Wednesday, January 24, 2007

How true stay Illinois Greens?

Adam Jaday writes Strength in '06 poses new challenge for Illinois Green Party in A nice example of success bringing a whole new set of headaches.

One pain will be how to stay pure Green (what ever that may be; Greens are going to have to tell us) given the need for new members.

Nick Cohen wrote a few days ago this column: Don't you know your left from your right? Cohen concluded this about the left,

It is not novel to say that socialism is dead. My argument is that its failure has brought a dark liberation to people who consider themselves to be on the liberal left. It has freed them to go along with any movement however far to the right it may be, as long as it is against the status quo in general and, specifically, America. I hate to repeat the overused quote that 'when a man stops believing in God he doesn't then believe in nothing, he believes anything', but there is no escaping it. Because it is very hard to imagine a radical leftwing alternative, or even mildly radical alternative, intellectuals in particular are ready to excuse the movements of the far right as long as they are anti-Western.
It's going to be interesting to see if Illinois Greens crash, or find growth attracting protectionists, isolationists, and libertarians they never realized they could get along with before. I wouldn't be surprised to see that happen. A shared disgruntlement with the status quo can build odd friendships.

No one's advocating nationalization of Walmart today. Socialism is dead. Greens are free to go lots ways now and I'm curious what they'll pick.


Anonymous,  9:35 AM  

I think there are plenty of resources that explain perfectly where Greens stand. For example:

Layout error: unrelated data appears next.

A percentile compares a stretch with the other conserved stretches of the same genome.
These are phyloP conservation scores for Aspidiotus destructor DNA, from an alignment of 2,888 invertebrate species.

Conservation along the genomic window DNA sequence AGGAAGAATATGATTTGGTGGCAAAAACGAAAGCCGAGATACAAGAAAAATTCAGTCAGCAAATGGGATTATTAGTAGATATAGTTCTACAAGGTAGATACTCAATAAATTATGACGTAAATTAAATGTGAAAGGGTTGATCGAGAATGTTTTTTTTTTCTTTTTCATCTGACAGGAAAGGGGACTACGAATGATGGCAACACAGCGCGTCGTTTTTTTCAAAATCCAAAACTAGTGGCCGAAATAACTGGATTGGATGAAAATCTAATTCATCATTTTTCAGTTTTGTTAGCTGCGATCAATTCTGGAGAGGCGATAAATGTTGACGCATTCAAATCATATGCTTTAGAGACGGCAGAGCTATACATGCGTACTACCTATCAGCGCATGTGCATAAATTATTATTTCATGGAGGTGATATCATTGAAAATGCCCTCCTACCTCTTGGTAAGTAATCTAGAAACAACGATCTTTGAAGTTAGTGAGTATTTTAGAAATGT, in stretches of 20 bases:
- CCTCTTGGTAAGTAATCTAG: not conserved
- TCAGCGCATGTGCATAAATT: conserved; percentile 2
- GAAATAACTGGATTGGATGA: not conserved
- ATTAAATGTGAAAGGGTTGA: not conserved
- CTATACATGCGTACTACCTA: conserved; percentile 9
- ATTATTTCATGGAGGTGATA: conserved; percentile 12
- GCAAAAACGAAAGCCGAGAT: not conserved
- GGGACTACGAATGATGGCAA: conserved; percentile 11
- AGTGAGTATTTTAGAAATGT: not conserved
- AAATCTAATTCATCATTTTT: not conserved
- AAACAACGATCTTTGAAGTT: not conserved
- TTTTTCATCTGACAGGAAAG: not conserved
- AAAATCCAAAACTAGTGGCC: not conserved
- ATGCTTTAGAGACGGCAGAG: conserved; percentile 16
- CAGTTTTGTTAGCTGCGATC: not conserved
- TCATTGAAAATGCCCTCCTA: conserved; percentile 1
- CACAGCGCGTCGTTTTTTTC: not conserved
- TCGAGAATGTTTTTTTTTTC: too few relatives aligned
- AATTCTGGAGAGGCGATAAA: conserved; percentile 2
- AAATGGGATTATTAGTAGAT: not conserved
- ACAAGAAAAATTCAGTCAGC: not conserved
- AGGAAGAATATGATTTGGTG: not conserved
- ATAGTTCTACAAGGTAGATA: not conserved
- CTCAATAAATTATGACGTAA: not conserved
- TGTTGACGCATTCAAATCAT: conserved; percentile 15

The Green Party is committed to Ten Key Values.

The Illinois Green Party has published a political platform.

The Green Party of the United States offers a national platform.

Greens have also made available a comprehensive issue comparison.

Heck, on the global level, Greens have even promoted a Global Green Charter.

Bill Baar 10:10 AM  

Will those principles stick with all the new members they're going to need to make this work? That's going to be the interesting thing to watch.

Levois 10:42 AM  

Rich Whitney was said to be for conceal carry. I imagined that raised a few eyebrows. Yes?

crash-dev 11:12 AM  

This quote is just amazing:

"when a man stops believing in God he doesn't then believe in nothing, he believes anything."

Kinda like believing that if I blow myself up I'll get to heaven with virgins. Or that when I eat a wafer, it's actually the blood. Or that my people are the choosen people. Or that Noah lived to be 900 years old. Or that being Gay is a disease that can be cured.

Bill Baar 11:12 AM  

Exactly Levois, what does it mean for the Greens if all the new members those disgruntled with the status quo and share Whitney's gun views.

It's a wide open party at the moment and what it means to be left or right, conservative or liberal; a little up in the air.

Bill Baar 11:20 AM  

Literally wide open in this sense from the STLtoday story,

Wanted: One candidate for the U.S. Senate, 19 for the U.S. House, 118 potential state representatives, dozens more wannabe state senators, hundreds of potential county officials.

And as many as 11,692 precinct committeemen, among other vacancies. Interested applicants should contact the Illinois Green Party.

Anonymous,  3:46 PM  

The Illinois Green Party requires all party members to confirm that they are committed to the Ten Key Values upon joining. I suppose that someone could lie; but then again, Greens can also remove members. There is no requirement that members be committed to the party's platform--members are free to interpret the Ten Key Values in their own way. In a very real sense, this embodies the Key Values of Grassroots Democracy, Decentralization, and Respect for Diversity. In other words, Greens aren't proposing one great big, homogenous system but, rather, a diverse society.

Regarding Whitney's psoition on guns, that's exactly one position of one canidate, of one state Green Party, in one country--it tends to get overshadowed by the majority opinion of the Global Greens. Also, let's not forget that Greens use a unique internal consensus decision making process, which attempts to address the concerns of those with minority opinions, rather than simply voting in all cases. That's one of the unique things about Green Politics--we don't see the process as a zero-sum game.

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